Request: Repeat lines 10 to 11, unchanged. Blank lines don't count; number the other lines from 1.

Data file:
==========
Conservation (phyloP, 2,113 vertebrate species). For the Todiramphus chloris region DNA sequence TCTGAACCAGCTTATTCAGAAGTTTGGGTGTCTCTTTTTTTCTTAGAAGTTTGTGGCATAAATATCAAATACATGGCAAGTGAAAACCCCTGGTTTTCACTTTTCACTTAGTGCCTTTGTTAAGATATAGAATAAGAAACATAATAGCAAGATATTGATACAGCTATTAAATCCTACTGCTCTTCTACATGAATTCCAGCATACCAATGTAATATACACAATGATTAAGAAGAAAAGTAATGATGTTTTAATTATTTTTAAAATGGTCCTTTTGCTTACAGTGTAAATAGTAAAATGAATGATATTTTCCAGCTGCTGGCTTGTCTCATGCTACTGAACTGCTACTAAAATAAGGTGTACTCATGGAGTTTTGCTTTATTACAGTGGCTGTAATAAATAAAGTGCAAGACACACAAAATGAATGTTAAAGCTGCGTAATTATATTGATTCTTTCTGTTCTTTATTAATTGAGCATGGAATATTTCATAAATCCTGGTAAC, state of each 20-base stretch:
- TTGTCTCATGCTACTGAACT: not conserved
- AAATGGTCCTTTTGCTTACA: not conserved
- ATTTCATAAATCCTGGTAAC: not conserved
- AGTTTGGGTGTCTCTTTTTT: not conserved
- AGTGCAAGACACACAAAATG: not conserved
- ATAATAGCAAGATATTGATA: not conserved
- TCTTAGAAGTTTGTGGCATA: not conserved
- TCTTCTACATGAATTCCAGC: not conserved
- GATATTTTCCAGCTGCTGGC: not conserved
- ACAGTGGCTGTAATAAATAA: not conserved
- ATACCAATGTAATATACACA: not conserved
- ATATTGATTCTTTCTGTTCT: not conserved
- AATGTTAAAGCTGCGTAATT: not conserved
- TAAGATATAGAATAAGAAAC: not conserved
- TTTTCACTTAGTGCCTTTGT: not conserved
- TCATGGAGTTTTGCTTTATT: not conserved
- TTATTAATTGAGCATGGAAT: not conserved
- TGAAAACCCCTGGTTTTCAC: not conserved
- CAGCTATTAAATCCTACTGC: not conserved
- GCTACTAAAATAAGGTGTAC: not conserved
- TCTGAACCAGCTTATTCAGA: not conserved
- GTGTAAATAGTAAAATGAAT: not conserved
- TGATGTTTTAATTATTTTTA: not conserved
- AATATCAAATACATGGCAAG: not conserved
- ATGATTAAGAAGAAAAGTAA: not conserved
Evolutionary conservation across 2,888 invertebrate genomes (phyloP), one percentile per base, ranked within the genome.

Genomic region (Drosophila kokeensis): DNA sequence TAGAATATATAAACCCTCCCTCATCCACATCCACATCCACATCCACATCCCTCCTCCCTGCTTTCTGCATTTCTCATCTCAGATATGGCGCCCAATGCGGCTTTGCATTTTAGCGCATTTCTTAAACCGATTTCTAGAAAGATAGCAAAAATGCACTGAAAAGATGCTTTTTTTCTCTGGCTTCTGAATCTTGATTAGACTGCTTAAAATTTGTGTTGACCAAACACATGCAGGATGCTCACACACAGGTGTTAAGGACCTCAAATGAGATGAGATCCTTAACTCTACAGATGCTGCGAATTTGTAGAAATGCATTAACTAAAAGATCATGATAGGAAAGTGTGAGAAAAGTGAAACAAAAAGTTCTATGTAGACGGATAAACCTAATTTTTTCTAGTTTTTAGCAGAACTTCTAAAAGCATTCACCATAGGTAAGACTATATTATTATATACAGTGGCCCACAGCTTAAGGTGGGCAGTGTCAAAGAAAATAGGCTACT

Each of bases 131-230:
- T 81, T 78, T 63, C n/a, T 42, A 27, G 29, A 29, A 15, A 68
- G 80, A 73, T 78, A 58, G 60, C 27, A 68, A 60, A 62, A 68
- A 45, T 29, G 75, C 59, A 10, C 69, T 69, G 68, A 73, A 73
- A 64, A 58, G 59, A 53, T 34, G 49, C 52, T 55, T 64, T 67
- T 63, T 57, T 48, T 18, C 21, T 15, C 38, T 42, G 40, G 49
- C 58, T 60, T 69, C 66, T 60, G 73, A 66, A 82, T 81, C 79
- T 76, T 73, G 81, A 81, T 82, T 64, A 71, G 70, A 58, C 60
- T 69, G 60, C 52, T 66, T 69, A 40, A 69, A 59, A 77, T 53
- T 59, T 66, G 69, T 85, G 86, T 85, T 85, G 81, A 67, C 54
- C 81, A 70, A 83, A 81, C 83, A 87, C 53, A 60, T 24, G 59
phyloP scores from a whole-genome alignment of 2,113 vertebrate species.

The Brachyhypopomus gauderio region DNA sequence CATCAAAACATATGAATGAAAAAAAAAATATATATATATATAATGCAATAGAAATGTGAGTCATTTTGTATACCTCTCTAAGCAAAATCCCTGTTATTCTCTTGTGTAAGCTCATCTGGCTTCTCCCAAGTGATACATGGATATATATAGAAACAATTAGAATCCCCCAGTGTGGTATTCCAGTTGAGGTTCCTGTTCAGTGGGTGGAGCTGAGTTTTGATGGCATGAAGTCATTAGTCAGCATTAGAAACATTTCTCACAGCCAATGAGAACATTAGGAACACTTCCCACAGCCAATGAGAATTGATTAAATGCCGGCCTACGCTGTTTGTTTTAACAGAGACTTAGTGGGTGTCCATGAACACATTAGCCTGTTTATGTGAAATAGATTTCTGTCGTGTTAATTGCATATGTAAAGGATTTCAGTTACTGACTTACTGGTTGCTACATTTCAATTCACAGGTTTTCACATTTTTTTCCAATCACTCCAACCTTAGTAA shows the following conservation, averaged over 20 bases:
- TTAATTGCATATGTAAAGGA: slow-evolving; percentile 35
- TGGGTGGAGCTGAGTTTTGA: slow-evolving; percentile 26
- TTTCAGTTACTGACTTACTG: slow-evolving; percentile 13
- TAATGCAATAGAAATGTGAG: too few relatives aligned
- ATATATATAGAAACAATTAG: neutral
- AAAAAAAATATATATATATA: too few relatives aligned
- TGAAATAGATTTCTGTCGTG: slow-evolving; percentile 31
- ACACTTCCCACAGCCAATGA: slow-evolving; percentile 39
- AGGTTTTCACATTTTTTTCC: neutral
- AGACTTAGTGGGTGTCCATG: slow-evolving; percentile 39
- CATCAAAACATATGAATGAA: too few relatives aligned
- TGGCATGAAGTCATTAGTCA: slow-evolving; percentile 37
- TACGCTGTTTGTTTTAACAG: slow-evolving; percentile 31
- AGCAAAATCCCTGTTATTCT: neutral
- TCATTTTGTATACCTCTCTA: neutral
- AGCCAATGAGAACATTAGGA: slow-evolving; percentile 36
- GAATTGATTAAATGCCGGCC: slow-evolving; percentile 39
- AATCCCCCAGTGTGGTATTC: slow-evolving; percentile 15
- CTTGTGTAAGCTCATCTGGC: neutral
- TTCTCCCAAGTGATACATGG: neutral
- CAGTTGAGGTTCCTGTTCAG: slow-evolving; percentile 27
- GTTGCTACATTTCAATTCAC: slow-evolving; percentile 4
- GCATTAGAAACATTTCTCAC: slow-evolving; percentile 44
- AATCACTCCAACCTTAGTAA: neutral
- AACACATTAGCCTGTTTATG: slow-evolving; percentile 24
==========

- GATATTTTCCAGCTGCTGGC: not conserved
- ACAGTGGCTGTAATAAATAA: not conserved